I was sitting next to Ollie Mitchell in her son Dennis’ garage in September as she talked about her late husband Harry’s alcoholism and vicious mood swings when he was drunk. He could become violent, she made clear, and it was continual chaos for her and her children. I’d heard her tell detailed and honest stories about his addiction the previous November in the same place in West Oxford.
I also listened to her daughter Halleane Isom talk about how, as an adult, she had to put her dad out of her house due to a drunken episode. They then were estranged for three months before reuniting.
As I listened, and as I’m writing now with tears leaking out onto my face, my own memories of both my alcoholic fathers came flooding back. Like members of the Mitchell family, my mother and I loved both my real dad and later my stepdad dearly. They were both characters who loved life and those around them—and alcohol could turn them both into monsters. Both abused my mother. Both brought turmoil to my young life, as I told Mrs. Mitchell in September while thanking her for being honest about Mr. Mitchell.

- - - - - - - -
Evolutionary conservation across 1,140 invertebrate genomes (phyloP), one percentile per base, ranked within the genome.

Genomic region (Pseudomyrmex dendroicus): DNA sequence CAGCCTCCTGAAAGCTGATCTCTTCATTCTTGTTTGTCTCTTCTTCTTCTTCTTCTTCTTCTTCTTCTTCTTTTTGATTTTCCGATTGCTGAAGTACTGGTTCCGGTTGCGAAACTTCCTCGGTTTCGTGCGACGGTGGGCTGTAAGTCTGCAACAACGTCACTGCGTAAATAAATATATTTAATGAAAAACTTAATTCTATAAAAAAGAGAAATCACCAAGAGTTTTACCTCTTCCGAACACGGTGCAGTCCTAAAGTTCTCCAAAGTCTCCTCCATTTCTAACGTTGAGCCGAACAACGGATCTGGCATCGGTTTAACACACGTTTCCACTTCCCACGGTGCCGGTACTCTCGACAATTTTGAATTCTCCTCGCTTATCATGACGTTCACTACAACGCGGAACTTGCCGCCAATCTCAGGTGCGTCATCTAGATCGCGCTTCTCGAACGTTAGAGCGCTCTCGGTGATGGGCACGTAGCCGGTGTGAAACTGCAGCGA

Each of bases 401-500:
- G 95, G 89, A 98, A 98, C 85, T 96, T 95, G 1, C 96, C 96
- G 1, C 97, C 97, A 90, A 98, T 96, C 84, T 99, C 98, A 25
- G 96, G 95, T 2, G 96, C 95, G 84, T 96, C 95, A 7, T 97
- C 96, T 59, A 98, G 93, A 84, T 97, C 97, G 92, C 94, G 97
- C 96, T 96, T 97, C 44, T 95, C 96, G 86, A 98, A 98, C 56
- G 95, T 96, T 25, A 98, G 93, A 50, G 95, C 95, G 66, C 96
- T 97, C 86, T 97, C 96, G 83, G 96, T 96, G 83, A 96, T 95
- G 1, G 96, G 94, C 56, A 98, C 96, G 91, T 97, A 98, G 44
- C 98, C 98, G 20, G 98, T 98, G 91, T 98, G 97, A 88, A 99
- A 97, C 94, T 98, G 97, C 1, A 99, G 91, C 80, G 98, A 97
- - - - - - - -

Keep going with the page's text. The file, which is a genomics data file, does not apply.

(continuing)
“I’ve been there, too,” I told her and her family. “He reminds me of my dad.”
There Are No Angels, But …
As I teach in my writing classes, there are no angels—and our readers are more likely to identify with people of other races and backgrounds when we include their challenges, their full humanity. Real human stories don’t read like glowing press releases.
It should also go without saying that, despite our flaws, no one deserves to be bludgeoned to death and dumped over the side of a bridge. And when such brutality happens, law enforcement and media should give all of us, our families and the investigation of our loved one’s death the same care, attention and respect.
But this often doesn’t happen for Black and Brown people in our state and nation.
Some lives are valued more than others. Some families are respected less than others. Police and the
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